My Homily at the annual Downtown Lenten Ecumenical Service at Immaculate Conception Church, Knoxville, TN, February 25, 2015.
[Scripture Readings - Jonah 3:1-10 and Luke 11:29-32]
Once upon a time, the ancient Assyrian city of Nineveh was the largest city in the world. On the eastern side of the Tigris, right across the river from the modern Iraqi city of Mosul, its ruins still remind us of its onetime greatness.
It was to that enormously large city, which it took three days to go through that our great Lenten preacher, the prophet Jonah, once went preaching repentance. To this day, some of the ancient Churches in the Middle East commemorate Jonah’s mission with a three-day fast, called the Fast of Niniveh. And, until last year, among the ruins of Nineveh was a shrine believed to be the site of Jonah's tomb, revered as such by both Christians and Muslims, a popular place of pilgrimage – until the Islamic State (also known as ISIS or ISIL) conquered Mosul, expelled its Christian community, and on July 24 destroyed Jonah’s tomb as part of its campaign of destruction and desecration.
Jonah’s mission and Nineveh’s repentance were already ancient history by Jesus’ time, when Jesus himself cited it as a warning to his contemporaries – an evil generation, that seeks a sign, but no sign shall be given it, except the sign of Jonah.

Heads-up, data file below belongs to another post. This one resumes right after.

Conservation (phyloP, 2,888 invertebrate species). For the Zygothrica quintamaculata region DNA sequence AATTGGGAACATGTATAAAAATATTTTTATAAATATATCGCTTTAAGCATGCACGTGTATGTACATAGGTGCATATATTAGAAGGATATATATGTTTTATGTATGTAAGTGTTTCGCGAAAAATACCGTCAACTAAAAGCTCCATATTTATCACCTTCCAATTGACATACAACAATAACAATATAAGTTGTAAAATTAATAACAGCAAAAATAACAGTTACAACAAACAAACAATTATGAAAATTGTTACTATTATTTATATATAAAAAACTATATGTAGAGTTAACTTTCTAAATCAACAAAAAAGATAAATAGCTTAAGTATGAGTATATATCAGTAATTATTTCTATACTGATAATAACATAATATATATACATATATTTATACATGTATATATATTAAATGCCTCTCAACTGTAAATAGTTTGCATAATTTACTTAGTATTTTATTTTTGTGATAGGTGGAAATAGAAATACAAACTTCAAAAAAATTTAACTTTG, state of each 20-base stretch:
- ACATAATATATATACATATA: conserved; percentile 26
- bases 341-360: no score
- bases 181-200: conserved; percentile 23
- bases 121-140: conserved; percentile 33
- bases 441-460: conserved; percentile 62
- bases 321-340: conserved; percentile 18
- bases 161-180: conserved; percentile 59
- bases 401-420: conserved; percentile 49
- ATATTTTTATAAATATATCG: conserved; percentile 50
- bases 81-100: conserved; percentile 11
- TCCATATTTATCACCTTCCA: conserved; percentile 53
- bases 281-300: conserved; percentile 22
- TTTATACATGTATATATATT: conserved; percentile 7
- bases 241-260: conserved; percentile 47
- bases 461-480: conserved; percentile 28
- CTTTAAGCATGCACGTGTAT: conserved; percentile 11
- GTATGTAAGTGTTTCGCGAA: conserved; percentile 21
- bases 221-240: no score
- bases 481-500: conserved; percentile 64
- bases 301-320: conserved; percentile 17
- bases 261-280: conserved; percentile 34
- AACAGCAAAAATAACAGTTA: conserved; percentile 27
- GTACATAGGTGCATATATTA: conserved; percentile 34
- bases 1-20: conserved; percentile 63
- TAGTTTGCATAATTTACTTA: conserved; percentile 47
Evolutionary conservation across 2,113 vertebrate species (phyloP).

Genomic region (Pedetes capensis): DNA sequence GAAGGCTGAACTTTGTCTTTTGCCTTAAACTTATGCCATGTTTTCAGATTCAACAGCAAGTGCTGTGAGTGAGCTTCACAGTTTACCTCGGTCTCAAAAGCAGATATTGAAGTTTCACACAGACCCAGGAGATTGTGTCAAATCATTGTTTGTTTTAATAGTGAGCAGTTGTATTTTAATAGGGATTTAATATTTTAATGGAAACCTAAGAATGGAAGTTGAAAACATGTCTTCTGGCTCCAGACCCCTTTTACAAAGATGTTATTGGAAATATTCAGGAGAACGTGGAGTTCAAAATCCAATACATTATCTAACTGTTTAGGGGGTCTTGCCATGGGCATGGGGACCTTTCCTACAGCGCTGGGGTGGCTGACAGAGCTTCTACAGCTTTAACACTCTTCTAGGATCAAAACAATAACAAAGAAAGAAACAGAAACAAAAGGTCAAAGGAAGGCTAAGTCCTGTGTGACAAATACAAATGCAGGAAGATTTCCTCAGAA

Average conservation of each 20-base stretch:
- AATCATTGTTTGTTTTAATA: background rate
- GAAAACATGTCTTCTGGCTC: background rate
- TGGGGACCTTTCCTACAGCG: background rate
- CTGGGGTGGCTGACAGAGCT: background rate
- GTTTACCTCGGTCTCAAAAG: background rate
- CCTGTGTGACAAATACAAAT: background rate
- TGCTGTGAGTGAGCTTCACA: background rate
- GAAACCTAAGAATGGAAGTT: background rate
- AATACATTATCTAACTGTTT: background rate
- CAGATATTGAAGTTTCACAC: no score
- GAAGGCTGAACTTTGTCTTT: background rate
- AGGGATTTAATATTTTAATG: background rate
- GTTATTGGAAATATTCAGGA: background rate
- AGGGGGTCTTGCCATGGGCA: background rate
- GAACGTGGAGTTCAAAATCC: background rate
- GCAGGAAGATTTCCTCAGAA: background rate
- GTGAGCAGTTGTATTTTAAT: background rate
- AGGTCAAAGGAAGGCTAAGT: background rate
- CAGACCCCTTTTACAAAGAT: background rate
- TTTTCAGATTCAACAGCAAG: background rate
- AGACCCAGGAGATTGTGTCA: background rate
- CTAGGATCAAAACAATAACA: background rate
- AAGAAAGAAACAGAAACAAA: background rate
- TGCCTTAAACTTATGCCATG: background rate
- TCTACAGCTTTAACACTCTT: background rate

Likewise, the Lenten liturgy returns each year to this story of Jonah – because, after all, what generation isn’t evil, what generation doesn’t seek a sign, and what other sign is there for every generation to remember and relive but the sign of Jonah?
Lent is the Church’s annual wake-up call to take to heart the preaching of Jonah, as did the hard-hearted king and people of Niniveh, and to join with them in the ashes of repentance – so that, through that simple movement of letting ourselves be turned around by the power of God’s word we may experience that change of heart which we call conversion and repentance, and so we too, like the king and people of Niniveh, may find the forgiveness that brings life.
In this way will we also, as Pope Francis has said, “receive a heart which is firm and merciful, attentive and generous, a heart which is not closed, indifferent, or prey to the globalization of indifference.”
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